As an individual victim of the population-level asthma attack, Pharoahe Monch experienced two near-death experiences as a child. These close encounters with death due to severe asthma attacks recur over and over again in his lyrics: "seen death twice" (Pharoahe Monch, 2014, track 13); "a lung disease … almost took my life twice (Pharoahe Monch, 2011, track 13). Pharoahe Monch rejoices in surviving his asthma, but also acknowledges his survival from another danger he has been exposed to as a Black man: "Doubled my expectancy, can you believe it?/Look, no bullet wounds, not paraplegic" (Pharoahe Monch, 2011, track 13). Here Pharoahe Monch refers to the probability of death or injury induced by gun violence faced by African American men: 22 percent of spinal cord injury patients are Black, and violence is the third leading cause of such disabilities (National Spinal Cord Injury Statistical Center, 2016).

Whereas asthma has been present in Pharoahe Monch's life since early childhood, it appears that his experience of depression and anxiety are much more recent and, rather ironically, directly influenced by the medication that had been prescribed for his asthma. In a 2014 interview Pharoahe Monch explicates how the album PTSD was informed by his experience of depression (djvlad, 2014). He accounts how he had been unable to identify the experience as a mental health condition, and how he came to understand it only after his dentist happened to notice that the combination of medication he had been taking for his chronic asthma was likely to induce symptoms similar to those of anxiety and mood disorders (djvlad, 2014). It is possible, then, that his psychiatric disability would not have occurred had he not been consuming the particular combination of asthma medication. Therefore, Pharoahe Monch experienced artificially produced mood and anxiety disorders which remained unrecognized by the same institutions and healthcare professionals that provided treatment for his asthma.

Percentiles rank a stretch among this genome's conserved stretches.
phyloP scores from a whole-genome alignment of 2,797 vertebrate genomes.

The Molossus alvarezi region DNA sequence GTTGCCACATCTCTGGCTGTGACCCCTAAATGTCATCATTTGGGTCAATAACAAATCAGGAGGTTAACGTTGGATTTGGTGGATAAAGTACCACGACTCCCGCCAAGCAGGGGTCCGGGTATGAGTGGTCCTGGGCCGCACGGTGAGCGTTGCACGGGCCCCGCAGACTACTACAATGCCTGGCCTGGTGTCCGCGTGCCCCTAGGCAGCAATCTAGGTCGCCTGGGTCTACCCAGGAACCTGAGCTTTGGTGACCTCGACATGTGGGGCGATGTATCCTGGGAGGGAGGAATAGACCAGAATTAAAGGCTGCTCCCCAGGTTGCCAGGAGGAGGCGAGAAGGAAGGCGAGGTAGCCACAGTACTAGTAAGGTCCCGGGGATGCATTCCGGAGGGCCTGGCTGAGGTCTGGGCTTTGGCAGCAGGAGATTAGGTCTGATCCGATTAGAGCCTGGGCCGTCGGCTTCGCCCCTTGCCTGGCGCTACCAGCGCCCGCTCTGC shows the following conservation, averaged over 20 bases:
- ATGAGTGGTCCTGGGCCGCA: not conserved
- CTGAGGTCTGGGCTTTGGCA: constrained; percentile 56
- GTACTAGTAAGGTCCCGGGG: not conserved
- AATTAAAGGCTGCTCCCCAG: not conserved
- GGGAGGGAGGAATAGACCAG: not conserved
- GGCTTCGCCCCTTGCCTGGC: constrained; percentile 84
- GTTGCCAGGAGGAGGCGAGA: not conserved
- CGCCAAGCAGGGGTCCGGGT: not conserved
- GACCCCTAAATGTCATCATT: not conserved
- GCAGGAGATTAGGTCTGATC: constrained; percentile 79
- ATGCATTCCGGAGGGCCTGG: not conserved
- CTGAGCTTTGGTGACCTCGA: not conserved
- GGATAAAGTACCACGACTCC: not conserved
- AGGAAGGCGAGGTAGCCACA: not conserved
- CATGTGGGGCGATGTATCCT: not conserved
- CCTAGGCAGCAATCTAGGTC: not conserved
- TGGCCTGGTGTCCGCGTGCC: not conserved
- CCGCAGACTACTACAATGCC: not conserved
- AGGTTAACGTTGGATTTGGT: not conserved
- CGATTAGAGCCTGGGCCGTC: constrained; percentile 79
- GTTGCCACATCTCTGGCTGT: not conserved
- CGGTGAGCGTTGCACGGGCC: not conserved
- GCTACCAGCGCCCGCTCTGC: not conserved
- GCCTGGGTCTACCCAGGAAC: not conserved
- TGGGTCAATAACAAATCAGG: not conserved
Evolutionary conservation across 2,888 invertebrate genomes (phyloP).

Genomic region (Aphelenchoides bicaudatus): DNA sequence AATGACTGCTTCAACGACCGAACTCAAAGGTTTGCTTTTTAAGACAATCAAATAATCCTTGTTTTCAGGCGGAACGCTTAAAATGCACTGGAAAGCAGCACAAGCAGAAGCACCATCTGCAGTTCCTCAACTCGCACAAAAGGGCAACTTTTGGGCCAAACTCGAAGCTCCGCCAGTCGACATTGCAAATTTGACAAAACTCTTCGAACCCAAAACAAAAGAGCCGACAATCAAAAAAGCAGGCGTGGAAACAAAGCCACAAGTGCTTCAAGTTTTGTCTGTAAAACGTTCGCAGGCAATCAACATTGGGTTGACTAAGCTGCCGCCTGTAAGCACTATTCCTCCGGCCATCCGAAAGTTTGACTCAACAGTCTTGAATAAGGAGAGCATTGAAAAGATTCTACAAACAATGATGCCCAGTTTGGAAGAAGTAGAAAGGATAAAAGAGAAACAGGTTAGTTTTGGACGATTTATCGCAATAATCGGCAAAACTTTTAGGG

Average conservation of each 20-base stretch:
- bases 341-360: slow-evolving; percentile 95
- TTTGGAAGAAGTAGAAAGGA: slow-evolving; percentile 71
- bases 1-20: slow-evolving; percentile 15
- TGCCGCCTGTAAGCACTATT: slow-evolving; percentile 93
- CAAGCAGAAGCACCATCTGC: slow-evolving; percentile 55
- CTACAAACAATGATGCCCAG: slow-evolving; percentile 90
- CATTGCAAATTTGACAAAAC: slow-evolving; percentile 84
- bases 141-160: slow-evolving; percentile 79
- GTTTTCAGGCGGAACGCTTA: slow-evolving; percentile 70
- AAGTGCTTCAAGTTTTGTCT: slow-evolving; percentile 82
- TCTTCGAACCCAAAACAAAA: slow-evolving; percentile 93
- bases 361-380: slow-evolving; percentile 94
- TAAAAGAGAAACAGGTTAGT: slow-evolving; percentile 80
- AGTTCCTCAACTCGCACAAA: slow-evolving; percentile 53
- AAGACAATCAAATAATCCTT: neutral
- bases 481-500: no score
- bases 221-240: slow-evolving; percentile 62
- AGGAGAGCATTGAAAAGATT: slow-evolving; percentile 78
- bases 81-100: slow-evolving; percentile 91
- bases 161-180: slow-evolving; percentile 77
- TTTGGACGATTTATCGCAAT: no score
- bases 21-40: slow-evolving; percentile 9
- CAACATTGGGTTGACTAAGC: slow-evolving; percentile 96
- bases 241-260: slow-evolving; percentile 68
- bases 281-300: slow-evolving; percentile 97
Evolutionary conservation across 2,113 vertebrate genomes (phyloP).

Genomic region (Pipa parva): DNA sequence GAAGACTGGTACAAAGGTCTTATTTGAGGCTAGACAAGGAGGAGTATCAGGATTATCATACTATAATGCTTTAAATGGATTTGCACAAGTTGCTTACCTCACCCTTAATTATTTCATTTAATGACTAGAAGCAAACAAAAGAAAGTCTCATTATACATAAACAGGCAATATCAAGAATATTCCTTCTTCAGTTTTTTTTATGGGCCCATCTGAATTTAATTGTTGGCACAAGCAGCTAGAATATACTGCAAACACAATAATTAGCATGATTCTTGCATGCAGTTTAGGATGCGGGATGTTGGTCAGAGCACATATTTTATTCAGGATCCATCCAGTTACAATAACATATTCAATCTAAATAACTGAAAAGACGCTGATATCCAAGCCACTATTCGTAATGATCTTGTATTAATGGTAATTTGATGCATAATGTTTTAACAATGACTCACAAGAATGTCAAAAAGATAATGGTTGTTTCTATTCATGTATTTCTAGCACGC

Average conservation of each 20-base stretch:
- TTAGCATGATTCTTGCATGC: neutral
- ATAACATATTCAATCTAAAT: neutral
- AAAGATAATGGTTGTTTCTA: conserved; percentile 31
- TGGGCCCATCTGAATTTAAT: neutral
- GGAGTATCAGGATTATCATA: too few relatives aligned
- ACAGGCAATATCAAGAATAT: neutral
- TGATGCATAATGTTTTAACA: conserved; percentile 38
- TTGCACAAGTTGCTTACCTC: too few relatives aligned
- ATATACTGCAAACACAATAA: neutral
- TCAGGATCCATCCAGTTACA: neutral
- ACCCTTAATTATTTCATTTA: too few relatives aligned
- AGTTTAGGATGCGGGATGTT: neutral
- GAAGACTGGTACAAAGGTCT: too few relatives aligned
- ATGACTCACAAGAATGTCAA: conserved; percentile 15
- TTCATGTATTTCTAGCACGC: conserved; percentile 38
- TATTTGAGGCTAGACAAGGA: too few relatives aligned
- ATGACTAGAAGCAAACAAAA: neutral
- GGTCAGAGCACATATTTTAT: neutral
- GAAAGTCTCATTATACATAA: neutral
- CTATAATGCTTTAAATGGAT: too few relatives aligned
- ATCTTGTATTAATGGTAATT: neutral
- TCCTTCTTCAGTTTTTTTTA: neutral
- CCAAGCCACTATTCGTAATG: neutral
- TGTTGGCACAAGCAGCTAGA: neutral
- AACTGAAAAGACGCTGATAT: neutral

The accounts of illnesses, disabilities, and treatment scattered throughout Pharaohe Monch's albums combine to create an image of the network connecting biopolitical apparatuses and singular bodies. The laconic statement "no Medicaid, no medication" illustrates succinctly the population-level inaccessibility to healthcare, which is another function of debilitation. On the eponymous track on W.A.R. Pharoahe Monch uses three lines to poignantly illustrate mass incarceration and the consequences of the privatization of prisons: "They wanna turn the globe into a prison/And being sick is better than being dead/Cause when you're sick and in bed, you're indebted to meds" (Pharoahe Monch, 2011, track 4). This passage also aligns with the notion of slow death by depicting the ways individuals who otherwise would not be productive members of the society can contribute to the economy, since "personal debt incurred through medical expenses is the number one reason for filing for bankruptcy" (Puar, 2017, p. 1). When Pharoahe Monch (2011) talks about the "system not designed for you to achieve" (track 13), he effectively talks about the same phenomenon Ervelles and Minear address when they explicate how

individuals located perilously at the interstices of race, class, gender, and disability are constituted as non-citizens and (no) bodies by the very social institutions (legal, educational, and rehabilitational) that are designed to protect, nurture, and empower them. (Erevelles & Minear, 2010, pp. 128-129)

Conclusion